Finally, I tried the burger.
The pictures of it on Yelp looked a little measly. The description on the menu didn’t make it seem much more interesting: Hearth Burger — slab of Monterey Jack, charred ciabatta, $30. My first thought was that I could make that at home for a fraction of the cost.
To my surprise, the burger actually came out with charred onions, arugula and an aioli slathered on the bottom ciabatta slice. The taste of the brick-shaped hamburger, cut in half bearing the pink center of a nicely cooked blend of chuck and rib eye, was perfectly salty and fatty. It certainly was not the best burger I have ever enjoyed, but it also wasn’t close to being the worst. My Art Deco period toque hat’s off to the chefs who made a fine hamburger.
All the while, though, I still felt off. At the Palm Court there’s always someone on hand to help a diner in distress. On my way to the bathroom, six employees asked me if I needed help finding the stairs to go down a level. On my way back, four of them asked me if I found everything OK. When SFGATE photography editor Charles’ napkin fell to the floor, someone was ready to give him a new one as if they could predict it was going to happen.
It was an experience where nothing was allowed to go wrong. If it did, it was fixed quickly with little kerfuffle. Everything had to be perfect with a bow on top, the humanity of making mistakes was alien here.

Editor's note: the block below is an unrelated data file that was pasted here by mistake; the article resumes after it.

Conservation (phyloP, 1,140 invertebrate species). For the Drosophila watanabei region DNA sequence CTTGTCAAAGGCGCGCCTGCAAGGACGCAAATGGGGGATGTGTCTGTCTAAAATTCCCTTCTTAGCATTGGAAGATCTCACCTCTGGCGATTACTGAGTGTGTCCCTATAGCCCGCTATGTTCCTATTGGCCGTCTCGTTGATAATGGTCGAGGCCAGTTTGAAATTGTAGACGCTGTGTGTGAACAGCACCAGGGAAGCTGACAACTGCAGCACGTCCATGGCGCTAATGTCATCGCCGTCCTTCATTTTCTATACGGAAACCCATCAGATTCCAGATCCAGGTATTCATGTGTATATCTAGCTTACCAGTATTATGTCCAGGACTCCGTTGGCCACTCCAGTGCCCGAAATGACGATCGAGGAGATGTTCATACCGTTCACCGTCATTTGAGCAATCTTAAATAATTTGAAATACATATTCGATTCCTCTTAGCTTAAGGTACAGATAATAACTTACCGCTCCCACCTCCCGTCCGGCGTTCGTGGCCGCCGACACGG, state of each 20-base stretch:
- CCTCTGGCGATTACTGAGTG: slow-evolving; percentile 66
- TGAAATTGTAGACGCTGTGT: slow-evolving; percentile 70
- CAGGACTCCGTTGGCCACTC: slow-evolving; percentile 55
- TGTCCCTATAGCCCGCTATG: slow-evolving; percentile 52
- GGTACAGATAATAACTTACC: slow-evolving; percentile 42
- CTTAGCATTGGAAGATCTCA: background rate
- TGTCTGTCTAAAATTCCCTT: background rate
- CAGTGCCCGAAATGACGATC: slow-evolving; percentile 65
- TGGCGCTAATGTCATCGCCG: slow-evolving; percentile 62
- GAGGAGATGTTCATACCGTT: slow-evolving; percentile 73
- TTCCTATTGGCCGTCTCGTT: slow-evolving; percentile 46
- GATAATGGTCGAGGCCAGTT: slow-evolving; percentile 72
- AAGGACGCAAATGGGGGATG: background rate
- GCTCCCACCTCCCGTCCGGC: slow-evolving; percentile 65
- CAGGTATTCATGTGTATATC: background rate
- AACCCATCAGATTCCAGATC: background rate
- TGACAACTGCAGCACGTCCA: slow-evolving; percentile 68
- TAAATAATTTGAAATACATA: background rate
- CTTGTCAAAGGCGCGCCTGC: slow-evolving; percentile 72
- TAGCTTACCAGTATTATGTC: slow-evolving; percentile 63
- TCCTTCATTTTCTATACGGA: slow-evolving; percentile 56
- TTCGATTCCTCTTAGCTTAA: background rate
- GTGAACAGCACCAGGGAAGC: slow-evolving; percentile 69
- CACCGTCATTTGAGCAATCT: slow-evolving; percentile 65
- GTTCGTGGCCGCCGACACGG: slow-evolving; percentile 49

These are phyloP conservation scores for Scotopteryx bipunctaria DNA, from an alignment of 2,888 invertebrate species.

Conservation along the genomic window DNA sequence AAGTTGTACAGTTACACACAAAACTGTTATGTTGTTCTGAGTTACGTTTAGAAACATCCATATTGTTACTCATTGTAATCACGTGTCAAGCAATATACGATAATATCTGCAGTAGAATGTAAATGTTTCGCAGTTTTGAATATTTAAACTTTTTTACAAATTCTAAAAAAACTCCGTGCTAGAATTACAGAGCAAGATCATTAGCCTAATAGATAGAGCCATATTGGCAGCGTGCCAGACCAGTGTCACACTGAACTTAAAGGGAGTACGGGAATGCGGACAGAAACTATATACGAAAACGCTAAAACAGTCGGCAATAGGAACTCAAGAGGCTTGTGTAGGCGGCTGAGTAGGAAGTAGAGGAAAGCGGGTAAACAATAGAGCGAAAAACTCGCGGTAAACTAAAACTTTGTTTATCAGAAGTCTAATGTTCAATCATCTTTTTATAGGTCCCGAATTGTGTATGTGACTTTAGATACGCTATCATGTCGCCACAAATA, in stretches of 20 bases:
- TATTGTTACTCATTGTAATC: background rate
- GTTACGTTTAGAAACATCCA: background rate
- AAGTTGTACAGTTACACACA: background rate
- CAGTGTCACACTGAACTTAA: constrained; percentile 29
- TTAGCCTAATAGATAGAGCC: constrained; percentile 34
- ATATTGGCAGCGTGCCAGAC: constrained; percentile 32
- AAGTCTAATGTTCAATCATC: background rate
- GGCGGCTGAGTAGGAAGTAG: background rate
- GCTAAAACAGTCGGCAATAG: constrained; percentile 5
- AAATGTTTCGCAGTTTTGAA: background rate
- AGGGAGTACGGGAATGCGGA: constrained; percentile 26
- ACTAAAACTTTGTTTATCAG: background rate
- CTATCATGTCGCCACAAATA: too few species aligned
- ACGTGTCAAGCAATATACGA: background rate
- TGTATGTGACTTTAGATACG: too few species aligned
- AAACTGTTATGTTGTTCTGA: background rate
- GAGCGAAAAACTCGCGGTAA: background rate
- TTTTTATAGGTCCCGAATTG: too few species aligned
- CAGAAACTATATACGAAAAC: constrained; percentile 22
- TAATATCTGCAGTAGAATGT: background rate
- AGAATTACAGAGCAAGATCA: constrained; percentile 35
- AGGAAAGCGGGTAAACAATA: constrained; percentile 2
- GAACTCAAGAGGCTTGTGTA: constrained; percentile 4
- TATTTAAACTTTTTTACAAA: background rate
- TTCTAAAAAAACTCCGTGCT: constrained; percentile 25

The whole thing felt almost comical to me. Do moneyed folks who live like this see the humor in a burger on a plate that was barely bigger than a plastic water bottle?
When I went up to the roof, which I was told had remarkable views by the same six employees who told me where the restroom was, the level of meticulous luxury here was exemplified in the strange task of one employee.
As I reached the top of the spiral staircase surrounding yet another sparkling chandelier, I saw a woman raking pebbles into pristine order with a specialized tool. I couldn’t help but stop and stare. I’m not from this universe.
Overlooking the roof onto the shipyards and warehouses belittled in the shadow of the RH building, there was such a dichotomy between the old San Francisco, a blue-collar city known for waterfront strikes and defying the status quo, and the new San Francisco, large tech companies given unfathomable tax breaks to stay in the city and rent prices pushing the lifelong San Franciscans out to the boonies. (San Francisco’s so-called Twitter tax break, incentivizing tech companies to set up shop in the city, only ended in 2019.)
Ironically, the building that RH is housed in used to be the headquarters for Bethlehem Steel, which supplied much of the building materials for the Golden Gate Bridge, according to our server at lunch. The neoclassical building of 56,000 square feet looks like it could be the younger cousin of the Mark Hopkins hotel on Nob Hill or a mansion in New York City’s Upper West Side.
Leaving the Palm Court, I made a promise to myself to eat the age-old burgers of this city as much as I can before they’re gone. Give me a Sam’s burger, give me a Red’s Java House burger, bring back the burgers from a tailgate party in the parking lot of Candlestick Park before a 49ers game.